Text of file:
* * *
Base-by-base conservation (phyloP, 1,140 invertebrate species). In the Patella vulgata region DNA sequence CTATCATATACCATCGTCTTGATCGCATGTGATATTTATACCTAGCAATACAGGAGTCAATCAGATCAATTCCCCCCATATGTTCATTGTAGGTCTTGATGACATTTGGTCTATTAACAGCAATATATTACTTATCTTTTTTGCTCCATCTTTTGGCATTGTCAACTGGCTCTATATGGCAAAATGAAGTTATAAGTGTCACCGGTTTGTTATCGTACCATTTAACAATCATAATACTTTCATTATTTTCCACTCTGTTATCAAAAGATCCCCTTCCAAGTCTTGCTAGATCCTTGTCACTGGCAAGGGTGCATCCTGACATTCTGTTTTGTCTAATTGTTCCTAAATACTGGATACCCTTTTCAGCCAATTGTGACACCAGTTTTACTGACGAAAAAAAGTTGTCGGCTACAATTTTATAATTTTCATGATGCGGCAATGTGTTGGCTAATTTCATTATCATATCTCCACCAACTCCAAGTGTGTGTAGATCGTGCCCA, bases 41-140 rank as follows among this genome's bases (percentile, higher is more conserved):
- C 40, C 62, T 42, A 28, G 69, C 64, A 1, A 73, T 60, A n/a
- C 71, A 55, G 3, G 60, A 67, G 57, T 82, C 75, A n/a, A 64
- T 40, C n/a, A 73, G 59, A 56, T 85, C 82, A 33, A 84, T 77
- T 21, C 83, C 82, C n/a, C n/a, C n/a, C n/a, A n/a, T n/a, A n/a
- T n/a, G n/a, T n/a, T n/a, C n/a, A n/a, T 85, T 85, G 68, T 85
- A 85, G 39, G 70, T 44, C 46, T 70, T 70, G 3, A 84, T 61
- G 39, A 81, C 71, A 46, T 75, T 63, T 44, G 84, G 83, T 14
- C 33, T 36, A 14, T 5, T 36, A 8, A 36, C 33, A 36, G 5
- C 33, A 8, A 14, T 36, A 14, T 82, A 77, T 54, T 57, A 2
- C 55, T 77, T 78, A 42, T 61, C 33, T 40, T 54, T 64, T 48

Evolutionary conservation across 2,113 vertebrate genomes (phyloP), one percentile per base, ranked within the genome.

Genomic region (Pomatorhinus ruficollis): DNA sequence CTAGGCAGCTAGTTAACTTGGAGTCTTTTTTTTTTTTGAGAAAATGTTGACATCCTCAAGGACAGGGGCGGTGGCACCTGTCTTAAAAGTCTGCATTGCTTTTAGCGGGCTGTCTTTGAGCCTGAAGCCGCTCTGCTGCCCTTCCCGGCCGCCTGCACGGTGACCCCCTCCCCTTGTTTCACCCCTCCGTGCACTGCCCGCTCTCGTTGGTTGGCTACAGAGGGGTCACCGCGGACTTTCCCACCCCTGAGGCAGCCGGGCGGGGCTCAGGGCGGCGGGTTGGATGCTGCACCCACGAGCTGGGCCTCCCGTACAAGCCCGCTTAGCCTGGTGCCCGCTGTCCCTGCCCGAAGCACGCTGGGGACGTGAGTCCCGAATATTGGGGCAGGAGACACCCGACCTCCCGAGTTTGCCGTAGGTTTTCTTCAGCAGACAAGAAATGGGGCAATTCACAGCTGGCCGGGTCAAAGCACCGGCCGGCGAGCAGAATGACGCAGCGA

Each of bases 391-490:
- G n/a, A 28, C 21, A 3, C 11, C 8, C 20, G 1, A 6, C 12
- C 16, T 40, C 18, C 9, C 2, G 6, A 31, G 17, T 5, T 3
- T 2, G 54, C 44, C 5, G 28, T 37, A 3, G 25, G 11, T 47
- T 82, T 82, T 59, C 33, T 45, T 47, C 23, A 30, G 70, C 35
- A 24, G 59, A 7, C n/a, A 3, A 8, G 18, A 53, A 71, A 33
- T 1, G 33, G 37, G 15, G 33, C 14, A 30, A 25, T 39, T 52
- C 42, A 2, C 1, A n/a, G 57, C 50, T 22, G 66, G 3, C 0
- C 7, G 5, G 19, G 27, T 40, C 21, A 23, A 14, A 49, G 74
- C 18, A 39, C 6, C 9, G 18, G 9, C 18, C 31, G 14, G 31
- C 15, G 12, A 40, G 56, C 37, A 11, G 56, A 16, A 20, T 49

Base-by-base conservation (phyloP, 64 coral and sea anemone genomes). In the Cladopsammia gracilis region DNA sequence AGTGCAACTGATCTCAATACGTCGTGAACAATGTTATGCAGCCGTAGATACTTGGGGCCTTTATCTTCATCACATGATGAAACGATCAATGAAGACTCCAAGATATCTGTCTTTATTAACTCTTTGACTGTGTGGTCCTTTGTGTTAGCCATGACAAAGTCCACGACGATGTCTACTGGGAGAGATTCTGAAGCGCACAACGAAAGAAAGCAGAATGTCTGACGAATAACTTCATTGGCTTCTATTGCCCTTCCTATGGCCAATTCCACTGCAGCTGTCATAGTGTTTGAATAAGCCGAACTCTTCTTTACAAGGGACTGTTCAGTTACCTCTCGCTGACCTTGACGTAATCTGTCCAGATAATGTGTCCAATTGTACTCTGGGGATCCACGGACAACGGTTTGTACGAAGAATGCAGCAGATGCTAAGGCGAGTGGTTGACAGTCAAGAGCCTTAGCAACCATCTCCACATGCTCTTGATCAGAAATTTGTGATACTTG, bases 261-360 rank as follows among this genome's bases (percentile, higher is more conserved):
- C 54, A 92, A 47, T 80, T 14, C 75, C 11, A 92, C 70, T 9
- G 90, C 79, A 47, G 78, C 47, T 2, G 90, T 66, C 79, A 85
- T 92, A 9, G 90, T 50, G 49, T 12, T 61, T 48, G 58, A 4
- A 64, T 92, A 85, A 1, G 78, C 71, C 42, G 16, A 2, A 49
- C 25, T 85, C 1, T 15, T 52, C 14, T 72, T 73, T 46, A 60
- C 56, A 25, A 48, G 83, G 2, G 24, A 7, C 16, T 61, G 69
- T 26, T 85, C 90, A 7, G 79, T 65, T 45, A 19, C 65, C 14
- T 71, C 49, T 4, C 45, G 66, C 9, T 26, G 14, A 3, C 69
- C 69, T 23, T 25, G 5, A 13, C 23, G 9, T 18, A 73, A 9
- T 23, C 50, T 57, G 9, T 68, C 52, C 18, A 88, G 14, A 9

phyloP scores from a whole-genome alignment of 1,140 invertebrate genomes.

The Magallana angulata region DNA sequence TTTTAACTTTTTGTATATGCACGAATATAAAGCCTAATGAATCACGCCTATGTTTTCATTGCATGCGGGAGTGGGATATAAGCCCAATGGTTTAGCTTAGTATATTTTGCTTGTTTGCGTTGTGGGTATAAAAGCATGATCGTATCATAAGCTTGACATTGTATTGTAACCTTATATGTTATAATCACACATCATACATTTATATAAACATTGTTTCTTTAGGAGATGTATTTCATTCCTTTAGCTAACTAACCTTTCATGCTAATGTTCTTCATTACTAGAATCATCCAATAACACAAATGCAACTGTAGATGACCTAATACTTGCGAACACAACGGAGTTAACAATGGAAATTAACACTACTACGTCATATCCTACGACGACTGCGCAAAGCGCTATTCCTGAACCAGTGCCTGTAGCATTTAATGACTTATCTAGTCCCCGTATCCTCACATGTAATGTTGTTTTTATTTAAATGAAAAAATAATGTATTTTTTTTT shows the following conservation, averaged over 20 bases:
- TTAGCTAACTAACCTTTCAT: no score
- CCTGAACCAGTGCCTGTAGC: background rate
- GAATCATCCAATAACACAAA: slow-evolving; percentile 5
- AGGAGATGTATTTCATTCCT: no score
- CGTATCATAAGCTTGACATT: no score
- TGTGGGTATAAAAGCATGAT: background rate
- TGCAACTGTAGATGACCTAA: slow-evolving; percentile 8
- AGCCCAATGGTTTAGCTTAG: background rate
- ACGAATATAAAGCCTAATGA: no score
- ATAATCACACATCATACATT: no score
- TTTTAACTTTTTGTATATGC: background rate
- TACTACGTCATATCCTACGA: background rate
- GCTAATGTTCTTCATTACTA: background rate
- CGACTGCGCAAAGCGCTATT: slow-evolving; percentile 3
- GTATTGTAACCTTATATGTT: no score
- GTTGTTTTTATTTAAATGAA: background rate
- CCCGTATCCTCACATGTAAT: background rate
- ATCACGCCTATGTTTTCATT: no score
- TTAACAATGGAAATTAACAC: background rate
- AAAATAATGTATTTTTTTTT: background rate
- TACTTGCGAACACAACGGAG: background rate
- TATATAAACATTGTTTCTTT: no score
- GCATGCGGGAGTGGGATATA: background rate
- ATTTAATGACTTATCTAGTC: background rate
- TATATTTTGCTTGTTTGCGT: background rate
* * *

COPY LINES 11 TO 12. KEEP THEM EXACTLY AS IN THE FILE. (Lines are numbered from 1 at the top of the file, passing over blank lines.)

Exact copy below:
- C 55, T 77, T 78, A 42, T 61, C 33, T 40, T 54, T 64, T 48

Evolutionary conservation across 2,113 vertebrate genomes (phyloP), one percentile per base, ranked within the genome.